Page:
Climate policies have to be connected to and central to the demands of every movement, making it clear that we won't accept anything less than radical change, argues Feyzi Ismail
The upcoming Cop26 is probably the most important climate conference ever. First, because it comes at a time when unprecedented extreme weather events are taking place on a regular basis, with the scale of devastation unexpected and untold.
Second, because we are almost out of time to make radical reversals in the burning of fossil fuels and to reorganise our economies such that we put an end to fossil fuel extraction. Will Cop26, hosted by the Tory government, lead us in this direction?
No, the Tories are desperate to carry on with business as usual. But they will want to show that they are making commitments and taking action, however limited. The negotiations at Cop26 are certainly not the last word on climate solutions, but how we influence it is crucial.
We already know that many governments and politicians, including the Tories, continue to grant licenses for oil and gas exploration. They fund subsidies for fossil fuel companies and defend climate denial. They greenwash their militaries and focus on individual consumption – watching our carbon footprints and so on – as the solution to the crisis.
The Cop24 that took place in Poland at the end of 2018 was sponsored by a leading coal company.
Those in power have the capacity to impose solutions on the scale that we need them in every country: nationalising utilities such that power generation can come from renewables; mass programmes of reforestation by banning companies from logging and protecting green spaces; drastic reductions in air pollution by instituting mass transport based on alternative energy; ending subsidies to fossil fuel companies and transforming them into sites for carbon capture and storage; retraining millions of workers in polluting industries, to name a few.
But none of this will happen without mass pressure. The only way that governments will introduce and implement the changes we need is through pressure from the mass movements against the climate crisis, but also against war, austerity, racism, and so on.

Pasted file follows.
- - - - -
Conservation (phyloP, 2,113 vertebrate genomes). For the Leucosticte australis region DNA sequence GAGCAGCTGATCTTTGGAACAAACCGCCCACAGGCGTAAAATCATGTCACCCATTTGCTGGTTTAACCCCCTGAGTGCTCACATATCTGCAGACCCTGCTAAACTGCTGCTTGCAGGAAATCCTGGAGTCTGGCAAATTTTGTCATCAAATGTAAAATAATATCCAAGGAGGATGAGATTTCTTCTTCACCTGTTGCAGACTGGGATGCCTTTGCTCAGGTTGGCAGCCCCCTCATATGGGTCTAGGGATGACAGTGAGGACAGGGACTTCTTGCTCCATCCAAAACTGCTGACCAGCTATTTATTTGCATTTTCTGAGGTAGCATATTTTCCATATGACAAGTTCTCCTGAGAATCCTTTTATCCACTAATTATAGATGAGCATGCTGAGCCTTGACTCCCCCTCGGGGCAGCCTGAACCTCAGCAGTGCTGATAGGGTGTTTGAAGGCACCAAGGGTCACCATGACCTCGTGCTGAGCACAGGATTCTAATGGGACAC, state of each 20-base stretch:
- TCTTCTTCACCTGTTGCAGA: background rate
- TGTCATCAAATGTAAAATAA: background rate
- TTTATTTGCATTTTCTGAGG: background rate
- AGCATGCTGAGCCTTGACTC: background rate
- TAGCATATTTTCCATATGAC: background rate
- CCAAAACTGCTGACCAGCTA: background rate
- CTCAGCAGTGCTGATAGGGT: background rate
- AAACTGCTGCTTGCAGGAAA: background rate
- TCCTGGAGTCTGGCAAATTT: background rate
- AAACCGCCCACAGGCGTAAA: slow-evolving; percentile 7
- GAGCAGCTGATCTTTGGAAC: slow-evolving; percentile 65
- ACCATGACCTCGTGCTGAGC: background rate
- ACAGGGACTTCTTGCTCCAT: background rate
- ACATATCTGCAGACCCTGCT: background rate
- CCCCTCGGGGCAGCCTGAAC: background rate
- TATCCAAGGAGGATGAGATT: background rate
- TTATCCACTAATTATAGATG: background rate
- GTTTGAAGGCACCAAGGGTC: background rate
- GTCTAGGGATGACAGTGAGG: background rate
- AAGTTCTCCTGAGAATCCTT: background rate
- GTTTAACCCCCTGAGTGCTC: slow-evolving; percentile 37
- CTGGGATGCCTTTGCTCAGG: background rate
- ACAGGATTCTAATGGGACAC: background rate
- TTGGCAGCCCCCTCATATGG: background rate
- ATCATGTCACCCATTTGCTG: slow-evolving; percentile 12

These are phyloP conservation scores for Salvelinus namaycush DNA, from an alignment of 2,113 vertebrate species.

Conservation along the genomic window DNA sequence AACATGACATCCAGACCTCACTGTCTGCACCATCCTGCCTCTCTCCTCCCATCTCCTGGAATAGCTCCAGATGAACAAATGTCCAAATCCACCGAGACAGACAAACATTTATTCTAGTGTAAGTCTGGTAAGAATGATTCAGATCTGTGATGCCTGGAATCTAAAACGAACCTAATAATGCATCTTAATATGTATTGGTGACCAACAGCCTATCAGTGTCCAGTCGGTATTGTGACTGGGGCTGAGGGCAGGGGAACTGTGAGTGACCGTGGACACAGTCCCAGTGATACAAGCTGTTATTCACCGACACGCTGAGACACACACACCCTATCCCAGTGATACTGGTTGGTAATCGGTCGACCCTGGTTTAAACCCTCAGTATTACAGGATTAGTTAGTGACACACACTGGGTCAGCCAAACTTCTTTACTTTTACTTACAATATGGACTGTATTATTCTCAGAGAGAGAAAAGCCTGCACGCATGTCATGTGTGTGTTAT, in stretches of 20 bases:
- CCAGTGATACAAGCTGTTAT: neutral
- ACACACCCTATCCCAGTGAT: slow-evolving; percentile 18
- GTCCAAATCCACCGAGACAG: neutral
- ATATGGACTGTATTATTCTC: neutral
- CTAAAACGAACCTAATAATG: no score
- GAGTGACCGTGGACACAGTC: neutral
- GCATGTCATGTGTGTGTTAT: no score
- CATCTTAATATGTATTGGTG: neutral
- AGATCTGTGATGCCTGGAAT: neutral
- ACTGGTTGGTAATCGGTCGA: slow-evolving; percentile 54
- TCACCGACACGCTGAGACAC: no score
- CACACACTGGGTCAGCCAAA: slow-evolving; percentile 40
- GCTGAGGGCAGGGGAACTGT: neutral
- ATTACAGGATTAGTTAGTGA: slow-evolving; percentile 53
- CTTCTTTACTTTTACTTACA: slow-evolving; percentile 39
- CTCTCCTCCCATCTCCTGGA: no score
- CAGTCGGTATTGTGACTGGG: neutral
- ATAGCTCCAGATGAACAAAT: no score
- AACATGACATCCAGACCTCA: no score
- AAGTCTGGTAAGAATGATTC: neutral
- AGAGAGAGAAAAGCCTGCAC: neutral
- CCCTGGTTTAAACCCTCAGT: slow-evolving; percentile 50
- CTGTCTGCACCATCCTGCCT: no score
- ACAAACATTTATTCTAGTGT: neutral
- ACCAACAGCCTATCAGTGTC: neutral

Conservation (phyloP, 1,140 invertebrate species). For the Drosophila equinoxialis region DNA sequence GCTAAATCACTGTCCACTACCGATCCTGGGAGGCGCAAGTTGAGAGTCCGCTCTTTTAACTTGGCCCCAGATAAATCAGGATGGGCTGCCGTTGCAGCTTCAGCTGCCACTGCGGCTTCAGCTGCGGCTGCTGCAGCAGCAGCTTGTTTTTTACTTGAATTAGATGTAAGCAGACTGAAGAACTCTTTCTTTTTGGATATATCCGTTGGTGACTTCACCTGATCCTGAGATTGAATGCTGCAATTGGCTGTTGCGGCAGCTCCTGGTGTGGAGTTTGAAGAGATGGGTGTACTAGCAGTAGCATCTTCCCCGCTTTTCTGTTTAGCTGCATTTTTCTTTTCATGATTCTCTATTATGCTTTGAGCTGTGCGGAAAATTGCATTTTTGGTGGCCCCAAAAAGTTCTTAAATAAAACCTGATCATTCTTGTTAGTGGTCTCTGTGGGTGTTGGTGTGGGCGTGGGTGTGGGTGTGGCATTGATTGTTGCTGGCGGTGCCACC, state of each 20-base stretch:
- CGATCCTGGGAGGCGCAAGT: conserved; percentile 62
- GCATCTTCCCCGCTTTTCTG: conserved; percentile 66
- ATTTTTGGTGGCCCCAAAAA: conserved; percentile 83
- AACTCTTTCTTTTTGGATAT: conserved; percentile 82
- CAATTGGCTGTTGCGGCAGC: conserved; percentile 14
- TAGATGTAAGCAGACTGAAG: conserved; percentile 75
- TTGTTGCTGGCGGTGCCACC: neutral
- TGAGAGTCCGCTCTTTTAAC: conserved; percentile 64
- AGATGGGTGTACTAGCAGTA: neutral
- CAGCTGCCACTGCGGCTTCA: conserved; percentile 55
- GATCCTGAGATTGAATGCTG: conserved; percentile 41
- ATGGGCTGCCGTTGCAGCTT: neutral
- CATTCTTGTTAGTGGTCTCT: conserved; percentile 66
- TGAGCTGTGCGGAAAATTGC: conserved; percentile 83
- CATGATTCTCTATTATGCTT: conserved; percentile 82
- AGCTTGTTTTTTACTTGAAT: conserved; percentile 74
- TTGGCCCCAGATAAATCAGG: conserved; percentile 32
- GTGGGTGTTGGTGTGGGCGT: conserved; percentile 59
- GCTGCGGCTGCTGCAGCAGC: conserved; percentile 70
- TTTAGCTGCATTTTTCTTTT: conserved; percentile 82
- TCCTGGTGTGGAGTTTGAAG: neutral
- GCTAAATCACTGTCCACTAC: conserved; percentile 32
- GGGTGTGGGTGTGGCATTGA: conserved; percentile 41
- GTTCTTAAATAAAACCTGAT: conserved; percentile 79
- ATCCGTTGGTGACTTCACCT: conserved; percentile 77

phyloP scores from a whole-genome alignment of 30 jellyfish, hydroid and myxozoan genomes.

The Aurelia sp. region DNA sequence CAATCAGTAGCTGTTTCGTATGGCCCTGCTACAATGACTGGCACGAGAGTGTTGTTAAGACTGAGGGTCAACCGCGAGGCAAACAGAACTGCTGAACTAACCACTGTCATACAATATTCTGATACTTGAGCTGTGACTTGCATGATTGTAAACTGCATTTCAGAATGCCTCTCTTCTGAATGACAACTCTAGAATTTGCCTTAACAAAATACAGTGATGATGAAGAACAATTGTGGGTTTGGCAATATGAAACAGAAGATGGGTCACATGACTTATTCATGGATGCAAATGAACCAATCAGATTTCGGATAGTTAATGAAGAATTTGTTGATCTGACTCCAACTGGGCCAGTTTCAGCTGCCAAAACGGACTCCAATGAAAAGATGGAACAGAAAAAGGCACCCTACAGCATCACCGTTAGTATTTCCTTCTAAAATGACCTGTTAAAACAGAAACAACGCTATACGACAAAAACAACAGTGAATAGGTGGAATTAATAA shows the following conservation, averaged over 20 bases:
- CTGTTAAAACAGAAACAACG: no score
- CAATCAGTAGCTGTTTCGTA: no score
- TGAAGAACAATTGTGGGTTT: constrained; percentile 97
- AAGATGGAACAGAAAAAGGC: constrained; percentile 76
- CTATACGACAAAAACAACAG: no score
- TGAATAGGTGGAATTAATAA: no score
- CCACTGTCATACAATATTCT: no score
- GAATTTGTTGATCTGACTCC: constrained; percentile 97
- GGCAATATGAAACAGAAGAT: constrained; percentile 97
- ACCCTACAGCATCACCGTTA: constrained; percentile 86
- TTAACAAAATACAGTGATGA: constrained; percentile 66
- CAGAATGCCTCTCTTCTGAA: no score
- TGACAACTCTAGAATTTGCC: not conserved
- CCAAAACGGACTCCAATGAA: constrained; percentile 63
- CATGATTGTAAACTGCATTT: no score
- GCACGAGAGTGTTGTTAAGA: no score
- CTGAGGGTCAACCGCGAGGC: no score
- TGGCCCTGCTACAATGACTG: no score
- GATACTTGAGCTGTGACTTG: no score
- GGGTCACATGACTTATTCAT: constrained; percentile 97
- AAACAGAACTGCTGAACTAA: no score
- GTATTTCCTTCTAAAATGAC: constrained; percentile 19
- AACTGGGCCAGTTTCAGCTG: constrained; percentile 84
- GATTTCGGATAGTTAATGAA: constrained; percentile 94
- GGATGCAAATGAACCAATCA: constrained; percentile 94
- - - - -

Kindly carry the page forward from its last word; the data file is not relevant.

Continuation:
Climate policies have to be connected to and central to the demands of every movement. The movements have to provide a strong, urgent, unequivocal message to the politicians present in Glasgow: that we won’t countenance anything less than radical changes now.
Pressure will also come from workplace struggle. Every trade union needs to have climate policies that reflect the depth and scale of the crisis, and every trade unionist needs to see themselves as playing a role in the transition towards a new kind of economy.
Ultimately, the Tory government will have to go if we are to see the changes we need. But even before then, we can force them to act. Cop26 presents an opportunity for the left to scale up its response, given that the crisis has suddenly and forcefully come to the forefront of people’s consciousness. We have to make Cop26 a turning point for the movement.
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Feyzi Ismail teaches at Goldsmiths, University of London, and is active in UCU
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